YES THEY ARE SO GOOD I LOVE THEM. The only carnivorous species of butterfly caterpillar in North American is the Harvester (Feniseca tarquinius). It’s a small lycaenid that feeds on woolly aphids as a caterpillar. Since they are carnivorous they can complete the caterpillar stage in as little as 8 days. Some of the caterpillars will cover themselves in the carcasses of their prey to hide from predators. Sometimes the caterpillars are protected by ants because they mimic the chemicals of the aphids that attract ants. The chrysalis kinda looks like a monkey head. Adults actually don’t visit flowers but feed on aphid honeydew, poop, and sap!
And then there are also carnivorous moth caterpillars. The ones I am most familiar with are native to Hawaii because as a child I used to watch and rewatch a documentary on the native wildlife of Hawaii and there was a sequence with them! They’re several species in the Geometrid genus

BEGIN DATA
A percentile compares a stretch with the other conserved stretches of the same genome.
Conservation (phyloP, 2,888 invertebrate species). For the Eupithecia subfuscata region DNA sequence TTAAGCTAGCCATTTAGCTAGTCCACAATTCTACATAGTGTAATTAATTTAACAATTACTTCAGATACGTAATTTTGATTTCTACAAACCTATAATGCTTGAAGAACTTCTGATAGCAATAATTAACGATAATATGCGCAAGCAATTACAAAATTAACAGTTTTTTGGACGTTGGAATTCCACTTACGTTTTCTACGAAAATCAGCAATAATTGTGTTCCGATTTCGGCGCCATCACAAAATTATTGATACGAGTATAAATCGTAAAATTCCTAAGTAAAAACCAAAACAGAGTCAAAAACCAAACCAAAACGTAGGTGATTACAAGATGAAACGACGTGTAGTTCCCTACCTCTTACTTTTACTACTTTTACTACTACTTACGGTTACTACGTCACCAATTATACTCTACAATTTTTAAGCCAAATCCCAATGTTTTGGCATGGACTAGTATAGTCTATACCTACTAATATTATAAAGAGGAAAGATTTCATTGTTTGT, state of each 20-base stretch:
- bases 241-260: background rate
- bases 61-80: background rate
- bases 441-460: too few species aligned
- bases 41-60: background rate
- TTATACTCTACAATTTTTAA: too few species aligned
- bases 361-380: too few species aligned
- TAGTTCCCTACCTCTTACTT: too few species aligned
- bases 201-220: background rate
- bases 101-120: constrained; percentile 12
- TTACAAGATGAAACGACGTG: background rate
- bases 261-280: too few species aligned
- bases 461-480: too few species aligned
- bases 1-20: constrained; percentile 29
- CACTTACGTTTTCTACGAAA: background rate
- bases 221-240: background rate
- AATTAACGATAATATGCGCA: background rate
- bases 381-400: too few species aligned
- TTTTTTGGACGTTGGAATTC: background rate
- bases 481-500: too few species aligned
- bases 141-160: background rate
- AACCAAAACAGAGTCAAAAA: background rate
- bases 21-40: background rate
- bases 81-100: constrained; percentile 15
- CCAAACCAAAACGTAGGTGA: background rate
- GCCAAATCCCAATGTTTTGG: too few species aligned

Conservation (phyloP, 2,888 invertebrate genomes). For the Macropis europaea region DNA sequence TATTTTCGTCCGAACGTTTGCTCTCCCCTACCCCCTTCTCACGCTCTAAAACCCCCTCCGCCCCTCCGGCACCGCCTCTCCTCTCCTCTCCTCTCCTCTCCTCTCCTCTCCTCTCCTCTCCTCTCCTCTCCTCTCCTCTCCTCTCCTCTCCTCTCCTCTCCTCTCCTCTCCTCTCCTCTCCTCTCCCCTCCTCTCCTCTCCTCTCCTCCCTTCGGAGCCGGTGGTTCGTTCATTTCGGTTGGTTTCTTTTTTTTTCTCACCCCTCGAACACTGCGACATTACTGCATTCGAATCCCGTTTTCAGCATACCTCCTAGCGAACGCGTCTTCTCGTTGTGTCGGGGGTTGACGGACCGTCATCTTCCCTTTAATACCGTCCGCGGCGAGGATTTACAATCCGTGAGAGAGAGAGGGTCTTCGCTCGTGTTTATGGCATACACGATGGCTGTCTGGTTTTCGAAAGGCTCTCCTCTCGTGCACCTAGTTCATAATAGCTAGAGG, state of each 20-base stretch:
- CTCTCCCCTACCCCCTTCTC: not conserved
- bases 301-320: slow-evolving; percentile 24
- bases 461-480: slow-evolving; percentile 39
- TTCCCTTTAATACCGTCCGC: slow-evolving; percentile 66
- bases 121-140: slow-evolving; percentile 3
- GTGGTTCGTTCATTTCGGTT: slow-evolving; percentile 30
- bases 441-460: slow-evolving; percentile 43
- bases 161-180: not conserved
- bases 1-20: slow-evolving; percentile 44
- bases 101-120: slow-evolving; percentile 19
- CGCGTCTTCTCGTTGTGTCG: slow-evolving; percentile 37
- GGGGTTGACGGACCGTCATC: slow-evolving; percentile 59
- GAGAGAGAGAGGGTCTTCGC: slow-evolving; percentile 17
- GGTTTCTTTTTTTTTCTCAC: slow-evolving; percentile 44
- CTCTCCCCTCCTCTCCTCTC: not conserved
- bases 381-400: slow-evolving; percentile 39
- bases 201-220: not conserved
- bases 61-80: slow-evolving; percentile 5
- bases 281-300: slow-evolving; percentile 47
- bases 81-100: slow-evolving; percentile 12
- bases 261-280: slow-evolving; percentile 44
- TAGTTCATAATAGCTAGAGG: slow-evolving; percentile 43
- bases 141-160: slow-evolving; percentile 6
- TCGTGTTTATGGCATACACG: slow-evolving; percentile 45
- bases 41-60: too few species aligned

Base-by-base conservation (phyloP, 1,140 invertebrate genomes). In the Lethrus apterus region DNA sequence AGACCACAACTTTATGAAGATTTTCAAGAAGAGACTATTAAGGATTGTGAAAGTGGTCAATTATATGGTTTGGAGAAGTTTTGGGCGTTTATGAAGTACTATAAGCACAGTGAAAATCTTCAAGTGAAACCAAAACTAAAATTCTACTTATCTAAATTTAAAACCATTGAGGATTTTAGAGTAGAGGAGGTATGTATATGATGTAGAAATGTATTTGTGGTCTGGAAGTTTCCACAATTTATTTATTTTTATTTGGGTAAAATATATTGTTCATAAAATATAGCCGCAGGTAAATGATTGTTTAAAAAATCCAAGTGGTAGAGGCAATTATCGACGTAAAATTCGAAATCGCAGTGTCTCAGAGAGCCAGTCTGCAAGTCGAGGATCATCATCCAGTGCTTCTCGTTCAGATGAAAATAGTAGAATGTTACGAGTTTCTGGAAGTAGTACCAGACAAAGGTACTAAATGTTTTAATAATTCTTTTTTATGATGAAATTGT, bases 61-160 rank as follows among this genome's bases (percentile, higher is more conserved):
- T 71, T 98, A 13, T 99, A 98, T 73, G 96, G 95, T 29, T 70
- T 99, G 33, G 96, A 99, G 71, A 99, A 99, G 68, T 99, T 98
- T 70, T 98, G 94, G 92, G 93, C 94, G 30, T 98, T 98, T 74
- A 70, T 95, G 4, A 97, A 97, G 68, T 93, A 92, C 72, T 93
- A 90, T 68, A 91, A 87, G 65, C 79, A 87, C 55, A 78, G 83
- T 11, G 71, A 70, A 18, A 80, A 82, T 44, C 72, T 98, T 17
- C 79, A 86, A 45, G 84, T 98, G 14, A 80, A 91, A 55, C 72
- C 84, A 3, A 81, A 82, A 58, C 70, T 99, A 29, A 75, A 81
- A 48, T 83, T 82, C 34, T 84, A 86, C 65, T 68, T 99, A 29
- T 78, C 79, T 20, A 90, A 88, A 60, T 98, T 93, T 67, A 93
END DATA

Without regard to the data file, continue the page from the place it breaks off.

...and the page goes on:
Eupithecia (Common name: Pugs). These caterpillars mimic twigs and they pounce on their prey when hairs on their backs are triggered! These caterpillars had been known to science since the 1880s but it wasn’t untill the 1970s that the carnivorus behavior was observed. They metamorphose into small drab colored moths.
Here is one of the adult species (Eupithecia orichloris)
There is also a species of case bearing moth (
Cosmopterigidae: Hyposmocoma molluscivora) on Hawaii that traps snails in silk webbing and eats them alive as caterpillars. Pretty cool huh?